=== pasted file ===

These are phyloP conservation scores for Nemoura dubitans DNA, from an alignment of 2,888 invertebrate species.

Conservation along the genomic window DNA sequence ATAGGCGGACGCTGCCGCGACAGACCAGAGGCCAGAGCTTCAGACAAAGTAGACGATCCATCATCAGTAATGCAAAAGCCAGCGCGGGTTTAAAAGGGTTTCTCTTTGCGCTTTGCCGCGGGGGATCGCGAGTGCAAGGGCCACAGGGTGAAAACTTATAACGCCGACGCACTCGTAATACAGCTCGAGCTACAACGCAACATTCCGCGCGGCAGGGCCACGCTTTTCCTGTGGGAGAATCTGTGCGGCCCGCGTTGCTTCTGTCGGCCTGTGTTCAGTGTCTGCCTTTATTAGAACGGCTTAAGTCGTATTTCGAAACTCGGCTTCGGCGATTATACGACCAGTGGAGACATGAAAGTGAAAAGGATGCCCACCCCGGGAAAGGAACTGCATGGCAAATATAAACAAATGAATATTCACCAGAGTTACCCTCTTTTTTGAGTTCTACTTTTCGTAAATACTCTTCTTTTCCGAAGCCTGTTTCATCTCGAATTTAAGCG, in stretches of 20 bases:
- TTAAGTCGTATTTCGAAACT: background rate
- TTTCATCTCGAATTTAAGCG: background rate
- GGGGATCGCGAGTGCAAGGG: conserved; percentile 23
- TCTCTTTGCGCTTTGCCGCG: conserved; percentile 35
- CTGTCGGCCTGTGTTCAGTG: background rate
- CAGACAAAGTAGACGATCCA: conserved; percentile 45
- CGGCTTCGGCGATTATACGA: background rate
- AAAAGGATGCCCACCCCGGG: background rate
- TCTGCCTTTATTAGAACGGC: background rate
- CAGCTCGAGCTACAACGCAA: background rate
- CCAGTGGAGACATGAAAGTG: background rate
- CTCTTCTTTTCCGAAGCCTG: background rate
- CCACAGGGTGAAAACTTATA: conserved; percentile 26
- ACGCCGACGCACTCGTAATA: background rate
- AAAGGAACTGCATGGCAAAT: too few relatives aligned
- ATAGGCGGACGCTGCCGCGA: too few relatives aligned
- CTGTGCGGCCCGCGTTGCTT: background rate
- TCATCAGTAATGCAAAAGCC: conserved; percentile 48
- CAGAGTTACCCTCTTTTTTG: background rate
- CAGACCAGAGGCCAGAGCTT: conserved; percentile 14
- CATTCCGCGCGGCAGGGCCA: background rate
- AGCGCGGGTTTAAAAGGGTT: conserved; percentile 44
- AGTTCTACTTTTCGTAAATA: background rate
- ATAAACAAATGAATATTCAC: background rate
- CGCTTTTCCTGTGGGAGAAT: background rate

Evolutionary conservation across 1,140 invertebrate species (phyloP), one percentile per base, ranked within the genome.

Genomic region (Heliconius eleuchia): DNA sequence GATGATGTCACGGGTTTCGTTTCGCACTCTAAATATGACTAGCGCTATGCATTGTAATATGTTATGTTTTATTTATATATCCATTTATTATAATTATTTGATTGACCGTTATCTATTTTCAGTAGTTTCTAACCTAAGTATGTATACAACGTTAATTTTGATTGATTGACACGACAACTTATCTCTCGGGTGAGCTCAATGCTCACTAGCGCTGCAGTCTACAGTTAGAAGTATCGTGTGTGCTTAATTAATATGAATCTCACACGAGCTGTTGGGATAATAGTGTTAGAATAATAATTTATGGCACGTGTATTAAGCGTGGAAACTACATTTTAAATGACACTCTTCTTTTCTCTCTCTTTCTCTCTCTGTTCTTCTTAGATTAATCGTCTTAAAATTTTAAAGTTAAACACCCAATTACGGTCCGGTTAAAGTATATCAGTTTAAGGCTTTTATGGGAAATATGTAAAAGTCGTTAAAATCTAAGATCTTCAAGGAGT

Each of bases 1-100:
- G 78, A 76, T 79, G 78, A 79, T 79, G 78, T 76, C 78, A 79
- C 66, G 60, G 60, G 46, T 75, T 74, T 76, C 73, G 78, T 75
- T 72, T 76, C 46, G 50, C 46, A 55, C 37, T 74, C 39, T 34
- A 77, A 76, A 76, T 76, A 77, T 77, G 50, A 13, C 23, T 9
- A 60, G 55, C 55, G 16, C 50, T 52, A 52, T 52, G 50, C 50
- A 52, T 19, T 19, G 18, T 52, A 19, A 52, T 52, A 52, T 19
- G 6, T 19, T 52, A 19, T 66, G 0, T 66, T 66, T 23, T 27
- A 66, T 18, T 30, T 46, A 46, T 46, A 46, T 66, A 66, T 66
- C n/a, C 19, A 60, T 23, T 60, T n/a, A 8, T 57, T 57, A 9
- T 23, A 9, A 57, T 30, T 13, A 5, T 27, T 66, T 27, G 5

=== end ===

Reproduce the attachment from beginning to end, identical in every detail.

These are phyloP conservation scores for Nemoura dubitans DNA, from an alignment of 2,888 invertebrate species.

Conservation along the genomic window DNA sequence ATAGGCGGACGCTGCCGCGACAGACCAGAGGCCAGAGCTTCAGACAAAGTAGACGATCCATCATCAGTAATGCAAAAGCCAGCGCGGGTTTAAAAGGGTTTCTCTTTGCGCTTTGCCGCGGGGGATCGCGAGTGCAAGGGCCACAGGGTGAAAACTTATAACGCCGACGCACTCGTAATACAGCTCGAGCTACAACGCAACATTCCGCGCGGCAGGGCCACGCTTTTCCTGTGGGAGAATCTGTGCGGCCCGCGTTGCTTCTGTCGGCCTGTGTTCAGTGTCTGCCTTTATTAGAACGGCTTAAGTCGTATTTCGAAACTCGGCTTCGGCGATTATACGACCAGTGGAGACATGAAAGTGAAAAGGATGCCCACCCCGGGAAAGGAACTGCATGGCAAATATAAACAAATGAATATTCACCAGAGTTACCCTCTTTTTTGAGTTCTACTTTTCGTAAATACTCTTCTTTTCCGAAGCCTGTTTCATCTCGAATTTAAGCG, in stretches of 20 bases:
- TTAAGTCGTATTTCGAAACT: background rate
- TTTCATCTCGAATTTAAGCG: background rate
- GGGGATCGCGAGTGCAAGGG: conserved; percentile 23
- TCTCTTTGCGCTTTGCCGCG: conserved; percentile 35
- CTGTCGGCCTGTGTTCAGTG: background rate
- CAGACAAAGTAGACGATCCA: conserved; percentile 45
- CGGCTTCGGCGATTATACGA: background rate
- AAAAGGATGCCCACCCCGGG: background rate
- TCTGCCTTTATTAGAACGGC: background rate
- CAGCTCGAGCTACAACGCAA: background rate
- CCAGTGGAGACATGAAAGTG: background rate
- CTCTTCTTTTCCGAAGCCTG: background rate
- CCACAGGGTGAAAACTTATA: conserved; percentile 26
- ACGCCGACGCACTCGTAATA: background rate
- AAAGGAACTGCATGGCAAAT: too few relatives aligned
- ATAGGCGGACGCTGCCGCGA: too few relatives aligned
- CTGTGCGGCCCGCGTTGCTT: background rate
- TCATCAGTAATGCAAAAGCC: conserved; percentile 48
- CAGAGTTACCCTCTTTTTTG: background rate
- CAGACCAGAGGCCAGAGCTT: conserved; percentile 14
- CATTCCGCGCGGCAGGGCCA: background rate
- AGCGCGGGTTTAAAAGGGTT: conserved; percentile 44
- AGTTCTACTTTTCGTAAATA: background rate
- ATAAACAAATGAATATTCAC: background rate
- CGCTTTTCCTGTGGGAGAAT: background rate

Evolutionary conservation across 1,140 invertebrate species (phyloP), one percentile per base, ranked within the genome.

Genomic region (Heliconius eleuchia): DNA sequence GATGATGTCACGGGTTTCGTTTCGCACTCTAAATATGACTAGCGCTATGCATTGTAATATGTTATGTTTTATTTATATATCCATTTATTATAATTATTTGATTGACCGTTATCTATTTTCAGTAGTTTCTAACCTAAGTATGTATACAACGTTAATTTTGATTGATTGACACGACAACTTATCTCTCGGGTGAGCTCAATGCTCACTAGCGCTGCAGTCTACAGTTAGAAGTATCGTGTGTGCTTAATTAATATGAATCTCACACGAGCTGTTGGGATAATAGTGTTAGAATAATAATTTATGGCACGTGTATTAAGCGTGGAAACTACATTTTAAATGACACTCTTCTTTTCTCTCTCTTTCTCTCTCTGTTCTTCTTAGATTAATCGTCTTAAAATTTTAAAGTTAAACACCCAATTACGGTCCGGTTAAAGTATATCAGTTTAAGGCTTTTATGGGAAATATGTAAAAGTCGTTAAAATCTAAGATCTTCAAGGAGT

Each of bases 1-100:
- G 78, A 76, T 79, G 78, A 79, T 79, G 78, T 76, C 78, A 79
- C 66, G 60, G 60, G 46, T 75, T 74, T 76, C 73, G 78, T 75
- T 72, T 76, C 46, G 50, C 46, A 55, C 37, T 74, C 39, T 34
- A 77, A 76, A 76, T 76, A 77, T 77, G 50, A 13, C 23, T 9
- A 60, G 55, C 55, G 16, C 50, T 52, A 52, T 52, G 50, C 50
- A 52, T 19, T 19, G 18, T 52, A 19, A 52, T 52, A 52, T 19
- G 6, T 19, T 52, A 19, T 66, G 0, T 66, T 66, T 23, T 27
- A 66, T 18, T 30, T 46, A 46, T 46, A 46, T 66, A 66, T 66
- C n/a, C 19, A 60, T 23, T 60, T n/a, A 8, T 57, T 57, A 9
- T 23, A 9, A 57, T 30, T 13, A 5, T 27, T 66, T 27, G 5